The Inquest Process
The inquest process involves 4 key steps: opening the inquest, gathering the evidence, pre-inquest hearings and the inquest.
Opening the Inquest
When someone has died and the Coroner has requested an Inquest, the usual procedure is to “open” the inquest as soon as possible after the death. Then the Coroner postpones the hearing so the family can have a funeral.
The Inquest hearing will not take place until the investigations are complete. We understand that you might find the delays frustrating but this allows the Coroners time to investigate carefully and uncover all the information possible from experts and interested parties. This information is essential as the Coroners need to gather as much detail as possible and read through the documents carefully so they can establish liability when it comes the inquest.
Coroners ask for a variety of investigations so they can gather different types of information, depending on the circumstances of the death. For example:
- reports from the Health and Safety Executive if a person has died at work,
- criminal investigations if a person was murdered,
- police reports after a car accident and
- reports from medical experts in the case of clinical negligence.
Usually the Coroner will request their own reports. As specialist inquest solicitors we sometimes recommend that you instruct your own expert(s). They will provide extra evidence that can be submitted as documents and admitted by the Coroner. This can be a difficult time for families as it can take many months until the Inquest takes place and sometimes longer. We realise that this adds to your emotional strain so we will do everything we can to help you during the process. Our inquest solicitors will support you and we will help you to get your questions heard when the time comes.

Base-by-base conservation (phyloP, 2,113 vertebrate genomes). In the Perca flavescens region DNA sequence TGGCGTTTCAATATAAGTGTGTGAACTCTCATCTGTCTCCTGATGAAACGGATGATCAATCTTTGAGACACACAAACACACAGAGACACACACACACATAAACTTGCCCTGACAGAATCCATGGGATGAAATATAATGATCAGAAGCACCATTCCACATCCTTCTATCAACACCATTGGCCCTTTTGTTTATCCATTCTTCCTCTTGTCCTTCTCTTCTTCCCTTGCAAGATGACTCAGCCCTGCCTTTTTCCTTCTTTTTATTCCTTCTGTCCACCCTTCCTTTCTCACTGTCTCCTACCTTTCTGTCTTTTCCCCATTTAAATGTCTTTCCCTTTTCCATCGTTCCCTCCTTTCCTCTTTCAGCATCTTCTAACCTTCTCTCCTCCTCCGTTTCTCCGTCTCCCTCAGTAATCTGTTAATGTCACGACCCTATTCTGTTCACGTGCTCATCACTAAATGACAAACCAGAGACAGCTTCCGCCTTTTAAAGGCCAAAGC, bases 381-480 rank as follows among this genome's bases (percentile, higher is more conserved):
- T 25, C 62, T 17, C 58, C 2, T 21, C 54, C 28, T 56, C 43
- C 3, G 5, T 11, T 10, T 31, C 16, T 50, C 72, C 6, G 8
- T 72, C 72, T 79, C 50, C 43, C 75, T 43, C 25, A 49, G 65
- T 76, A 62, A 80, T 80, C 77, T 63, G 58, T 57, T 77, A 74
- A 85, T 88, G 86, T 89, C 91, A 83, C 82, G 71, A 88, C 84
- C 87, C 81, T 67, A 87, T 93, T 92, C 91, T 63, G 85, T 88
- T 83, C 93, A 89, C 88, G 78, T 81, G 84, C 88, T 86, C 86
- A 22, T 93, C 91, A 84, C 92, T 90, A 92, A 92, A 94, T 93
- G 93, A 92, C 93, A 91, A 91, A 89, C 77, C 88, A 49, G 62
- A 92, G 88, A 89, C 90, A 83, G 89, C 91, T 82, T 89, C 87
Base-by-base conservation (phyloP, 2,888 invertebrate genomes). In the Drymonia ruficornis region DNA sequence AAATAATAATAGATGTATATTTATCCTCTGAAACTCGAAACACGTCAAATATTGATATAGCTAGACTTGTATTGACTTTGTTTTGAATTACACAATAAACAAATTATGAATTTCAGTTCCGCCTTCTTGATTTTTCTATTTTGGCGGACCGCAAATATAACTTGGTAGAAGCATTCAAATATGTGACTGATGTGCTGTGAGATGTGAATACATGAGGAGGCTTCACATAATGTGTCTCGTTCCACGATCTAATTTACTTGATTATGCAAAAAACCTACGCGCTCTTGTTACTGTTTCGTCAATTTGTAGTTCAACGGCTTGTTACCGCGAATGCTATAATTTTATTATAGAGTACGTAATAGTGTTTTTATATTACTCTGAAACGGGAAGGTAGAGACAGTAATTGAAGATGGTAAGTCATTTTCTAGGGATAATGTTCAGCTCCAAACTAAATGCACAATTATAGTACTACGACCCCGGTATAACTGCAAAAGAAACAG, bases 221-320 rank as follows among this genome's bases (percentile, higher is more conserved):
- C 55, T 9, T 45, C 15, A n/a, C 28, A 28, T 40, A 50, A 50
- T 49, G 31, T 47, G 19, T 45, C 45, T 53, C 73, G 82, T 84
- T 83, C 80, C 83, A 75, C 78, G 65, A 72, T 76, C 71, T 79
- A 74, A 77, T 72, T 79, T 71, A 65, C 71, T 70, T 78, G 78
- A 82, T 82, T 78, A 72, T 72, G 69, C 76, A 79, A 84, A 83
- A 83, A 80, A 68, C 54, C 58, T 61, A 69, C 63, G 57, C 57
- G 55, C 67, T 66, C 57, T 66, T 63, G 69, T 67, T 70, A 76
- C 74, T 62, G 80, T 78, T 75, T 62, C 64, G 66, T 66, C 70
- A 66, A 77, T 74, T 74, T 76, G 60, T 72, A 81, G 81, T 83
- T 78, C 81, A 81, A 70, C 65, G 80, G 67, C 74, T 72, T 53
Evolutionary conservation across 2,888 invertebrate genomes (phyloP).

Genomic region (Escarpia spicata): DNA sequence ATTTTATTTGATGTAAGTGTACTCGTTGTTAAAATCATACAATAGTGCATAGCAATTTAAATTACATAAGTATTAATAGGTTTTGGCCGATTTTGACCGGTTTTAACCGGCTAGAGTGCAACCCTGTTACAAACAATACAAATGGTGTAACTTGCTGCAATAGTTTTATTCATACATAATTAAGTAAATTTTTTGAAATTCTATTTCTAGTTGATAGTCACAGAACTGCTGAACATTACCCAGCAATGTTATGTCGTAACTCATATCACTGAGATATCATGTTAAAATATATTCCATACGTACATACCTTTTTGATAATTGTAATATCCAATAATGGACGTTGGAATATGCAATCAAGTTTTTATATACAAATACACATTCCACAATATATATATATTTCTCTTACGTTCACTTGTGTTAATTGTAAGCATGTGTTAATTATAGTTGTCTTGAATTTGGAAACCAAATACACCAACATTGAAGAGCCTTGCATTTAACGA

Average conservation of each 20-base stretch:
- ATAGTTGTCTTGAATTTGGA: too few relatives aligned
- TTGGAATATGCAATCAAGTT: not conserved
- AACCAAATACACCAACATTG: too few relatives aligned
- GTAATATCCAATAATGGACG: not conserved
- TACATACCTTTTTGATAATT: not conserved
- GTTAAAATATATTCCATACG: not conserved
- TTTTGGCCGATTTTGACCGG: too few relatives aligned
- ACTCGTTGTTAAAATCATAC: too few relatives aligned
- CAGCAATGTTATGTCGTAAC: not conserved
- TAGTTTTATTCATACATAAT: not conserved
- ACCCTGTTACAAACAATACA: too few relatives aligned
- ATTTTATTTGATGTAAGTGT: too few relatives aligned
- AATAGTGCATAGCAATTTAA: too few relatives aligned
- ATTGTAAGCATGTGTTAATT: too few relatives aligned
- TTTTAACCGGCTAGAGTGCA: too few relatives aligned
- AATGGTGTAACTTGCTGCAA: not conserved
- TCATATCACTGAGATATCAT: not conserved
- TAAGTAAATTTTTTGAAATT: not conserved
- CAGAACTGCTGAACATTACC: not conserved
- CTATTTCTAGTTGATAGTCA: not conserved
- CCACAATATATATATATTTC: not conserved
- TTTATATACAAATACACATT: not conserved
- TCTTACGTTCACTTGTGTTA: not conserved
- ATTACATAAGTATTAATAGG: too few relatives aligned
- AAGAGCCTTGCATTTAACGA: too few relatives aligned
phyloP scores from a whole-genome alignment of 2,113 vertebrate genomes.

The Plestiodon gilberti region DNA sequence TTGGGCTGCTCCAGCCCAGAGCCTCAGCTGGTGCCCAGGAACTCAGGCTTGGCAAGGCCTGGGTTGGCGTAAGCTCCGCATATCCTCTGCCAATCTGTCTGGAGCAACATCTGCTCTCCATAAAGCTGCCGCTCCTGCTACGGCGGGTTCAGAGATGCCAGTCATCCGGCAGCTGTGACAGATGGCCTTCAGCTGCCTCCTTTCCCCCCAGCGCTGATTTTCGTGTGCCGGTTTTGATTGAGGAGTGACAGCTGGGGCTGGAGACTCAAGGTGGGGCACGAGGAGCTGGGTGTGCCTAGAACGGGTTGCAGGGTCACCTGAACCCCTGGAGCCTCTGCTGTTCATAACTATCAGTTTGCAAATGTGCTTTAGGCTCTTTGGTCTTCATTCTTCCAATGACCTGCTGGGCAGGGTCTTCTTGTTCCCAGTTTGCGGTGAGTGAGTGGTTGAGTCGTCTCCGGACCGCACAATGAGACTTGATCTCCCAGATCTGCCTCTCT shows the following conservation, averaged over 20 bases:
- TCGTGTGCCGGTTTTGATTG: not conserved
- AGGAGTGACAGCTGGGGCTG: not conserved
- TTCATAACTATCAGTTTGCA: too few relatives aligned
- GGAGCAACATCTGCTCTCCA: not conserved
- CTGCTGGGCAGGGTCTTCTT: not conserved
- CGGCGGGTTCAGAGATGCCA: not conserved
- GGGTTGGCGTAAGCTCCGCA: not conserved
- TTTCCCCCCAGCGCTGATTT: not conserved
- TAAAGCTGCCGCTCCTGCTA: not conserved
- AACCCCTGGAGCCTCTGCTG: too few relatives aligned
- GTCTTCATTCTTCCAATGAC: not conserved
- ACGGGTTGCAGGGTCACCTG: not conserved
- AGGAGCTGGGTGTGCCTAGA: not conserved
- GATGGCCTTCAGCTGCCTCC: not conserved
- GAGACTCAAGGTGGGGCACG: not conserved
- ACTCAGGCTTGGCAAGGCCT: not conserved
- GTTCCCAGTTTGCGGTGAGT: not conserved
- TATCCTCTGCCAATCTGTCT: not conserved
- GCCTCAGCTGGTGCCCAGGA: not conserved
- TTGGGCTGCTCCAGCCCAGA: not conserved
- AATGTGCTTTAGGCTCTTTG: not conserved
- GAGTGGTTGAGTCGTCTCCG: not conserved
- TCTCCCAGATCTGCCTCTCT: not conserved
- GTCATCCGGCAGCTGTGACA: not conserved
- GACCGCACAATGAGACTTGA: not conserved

During this time the Coroner may hold several meetings in person (known as pre inquest hearings). The Coroner uses these meetings to make sure everyone involved understands the issues that will be considered at the inquest.
Your solicitor will attend those hearings on your behalf and we put forward concerns you have raised. After these meetings, we will tell you if we think you need your own expert evidence, if you haven’t already got it. The Coroner has the final decision about calling witnesses and who can be represented at an Inquest. We will do our best to make sure the Coroner hears all the evidence that is important to your case.
Usually an Inquest is held in a court before a Coroner alone. Sometimes there will be a jury, for example, if a person has died in prison or police custody or if someone is fatally injured at work or dies in suspicious circumstances in a hospital or care home.
Relatives can ask witnesses questions at the Inquest. However, you will probably find the hearing very upsetting so we recommend that your lawyer asks questions on your behalf. We will talk about this with you when we are preparing for the Inquest and will tell you what to expect.
The Coroner does not decide if someone is responsible for the death but they can give a narrative conclusion. This conclusion can help us to decide if a compensation claim is possible because it details any failings which have contributed to the death.
After the inquest process – next steps
We understand that you might want compensation or you might want an apology and a commitment to improve procedures and we will do our best to help you achieve that. If you’d like to discover how we have helped other clients, take a look at our case studies pages. You can read how we’ve supported clients during clinical negligence claims and fatal claims.